Ever wondered what it would be like to go to prison?

Ever wondered what it would be like to go to prison?

Our year 9 students had a valuable insight into what it would be like to go to prison, the penalties and consequences that would affect them for the rest of their life and most importantly, how not to make the wrong choices by focusing on crime prevention.

Prison Me No Way is a national education programme, which been running in schools for over 25 years and is the first time it has been run at Giles Academy after being popular at Bourne Academy and Spalding Academy.

They provided a full day of engaging workshops and activities, which are led by retired Prison Officers, Youth Engagement Officers, ex-offenders and volunteers from charities and other organisations. All of these people were able to pass on their first-hand experiences and real-life knowledge so students know exactly what it is like.

This day plays an important part in our school PSHE programme covering personal, social, health and economic issues to educate and inform students so they make the right choices and become responsible citizens.

The reason why we deliver the event for year 9 students is that children aged 13 to 14 are more vulnerable due to using social media, they start to become more independent and can be influenced by their peers, brands and money.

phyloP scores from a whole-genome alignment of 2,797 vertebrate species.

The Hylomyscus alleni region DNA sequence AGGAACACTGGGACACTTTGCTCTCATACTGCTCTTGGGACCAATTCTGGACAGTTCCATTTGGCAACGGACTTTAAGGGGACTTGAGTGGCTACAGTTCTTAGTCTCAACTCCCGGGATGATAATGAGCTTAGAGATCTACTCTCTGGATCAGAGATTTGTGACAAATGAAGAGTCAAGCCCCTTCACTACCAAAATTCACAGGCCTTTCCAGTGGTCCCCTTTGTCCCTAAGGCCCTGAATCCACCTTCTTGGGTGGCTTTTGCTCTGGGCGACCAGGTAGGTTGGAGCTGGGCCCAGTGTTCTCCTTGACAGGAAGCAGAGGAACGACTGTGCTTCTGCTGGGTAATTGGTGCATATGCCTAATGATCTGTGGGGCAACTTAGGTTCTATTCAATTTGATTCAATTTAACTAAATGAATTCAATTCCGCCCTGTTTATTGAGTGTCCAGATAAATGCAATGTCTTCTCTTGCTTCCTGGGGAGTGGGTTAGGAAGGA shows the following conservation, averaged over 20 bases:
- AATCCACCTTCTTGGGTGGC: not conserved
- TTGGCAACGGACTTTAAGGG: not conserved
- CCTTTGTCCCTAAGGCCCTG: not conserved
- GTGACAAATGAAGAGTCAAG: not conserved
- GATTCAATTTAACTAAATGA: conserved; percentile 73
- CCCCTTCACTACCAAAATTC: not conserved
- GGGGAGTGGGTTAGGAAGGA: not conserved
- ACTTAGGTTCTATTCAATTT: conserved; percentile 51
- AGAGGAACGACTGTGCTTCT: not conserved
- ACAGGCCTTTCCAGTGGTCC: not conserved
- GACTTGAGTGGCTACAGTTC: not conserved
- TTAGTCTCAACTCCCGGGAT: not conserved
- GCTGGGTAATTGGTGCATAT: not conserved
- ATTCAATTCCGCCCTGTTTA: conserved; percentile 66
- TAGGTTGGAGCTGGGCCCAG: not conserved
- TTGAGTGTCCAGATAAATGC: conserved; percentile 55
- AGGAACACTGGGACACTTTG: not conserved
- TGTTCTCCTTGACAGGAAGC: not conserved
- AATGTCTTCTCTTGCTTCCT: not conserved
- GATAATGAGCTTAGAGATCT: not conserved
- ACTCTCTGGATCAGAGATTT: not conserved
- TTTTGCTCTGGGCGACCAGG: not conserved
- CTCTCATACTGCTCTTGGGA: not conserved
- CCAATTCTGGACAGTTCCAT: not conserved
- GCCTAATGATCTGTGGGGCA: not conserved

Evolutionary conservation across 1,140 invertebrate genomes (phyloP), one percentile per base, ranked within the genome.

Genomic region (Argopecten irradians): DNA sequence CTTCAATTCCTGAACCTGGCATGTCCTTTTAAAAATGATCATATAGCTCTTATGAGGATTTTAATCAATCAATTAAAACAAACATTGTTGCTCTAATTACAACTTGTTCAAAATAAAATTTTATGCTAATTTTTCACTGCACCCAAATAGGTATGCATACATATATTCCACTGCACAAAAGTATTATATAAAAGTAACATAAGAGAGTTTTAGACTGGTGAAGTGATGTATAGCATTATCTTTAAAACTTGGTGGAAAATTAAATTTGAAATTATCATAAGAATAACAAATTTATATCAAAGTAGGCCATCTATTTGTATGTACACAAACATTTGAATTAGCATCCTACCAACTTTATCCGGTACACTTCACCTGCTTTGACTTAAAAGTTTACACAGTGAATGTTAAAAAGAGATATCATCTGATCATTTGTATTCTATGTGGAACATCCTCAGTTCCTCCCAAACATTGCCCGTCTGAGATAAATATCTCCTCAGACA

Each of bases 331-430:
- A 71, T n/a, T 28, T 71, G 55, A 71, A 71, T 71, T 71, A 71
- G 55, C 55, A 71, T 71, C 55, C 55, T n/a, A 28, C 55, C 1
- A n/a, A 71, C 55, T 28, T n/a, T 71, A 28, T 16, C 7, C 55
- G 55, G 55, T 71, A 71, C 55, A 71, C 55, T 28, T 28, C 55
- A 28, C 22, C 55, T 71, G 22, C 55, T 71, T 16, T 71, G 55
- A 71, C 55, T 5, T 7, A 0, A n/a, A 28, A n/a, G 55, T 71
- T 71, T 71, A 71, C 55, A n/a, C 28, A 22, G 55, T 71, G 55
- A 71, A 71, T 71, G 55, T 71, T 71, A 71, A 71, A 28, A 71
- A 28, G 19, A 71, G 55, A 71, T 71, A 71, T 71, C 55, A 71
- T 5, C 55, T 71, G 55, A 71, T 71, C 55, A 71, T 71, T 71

Workshops covered include a variety of current topics such as gangs and knife crime, drugs and county lines, alcohol awareness and domestic abuse. Understanding the early signs to look out for and the implications of their actions mean that students are better informed so they are not led down the wrong path or make bad decisions.

Online protection was covered so students know what not to do online, what is illegal and how they should protect themselves from exploitation on different social media platforms.

The Prison Me No Way roadshow includes bringing a realistic prison cell to the school, in a specially modified van that students can see the conditions that inmates in a shared cell have to live in. It was certainly eye-opening to see how small the bunk beds are and the lack of privacy with the toilet next to the table where you would be eating. The TV provided in the cell is not what you would have at home as it is very small and doesn’t have the choice of channels.

Throughout the day, students were able to ask thought provoking questions and were incredibly engaging.

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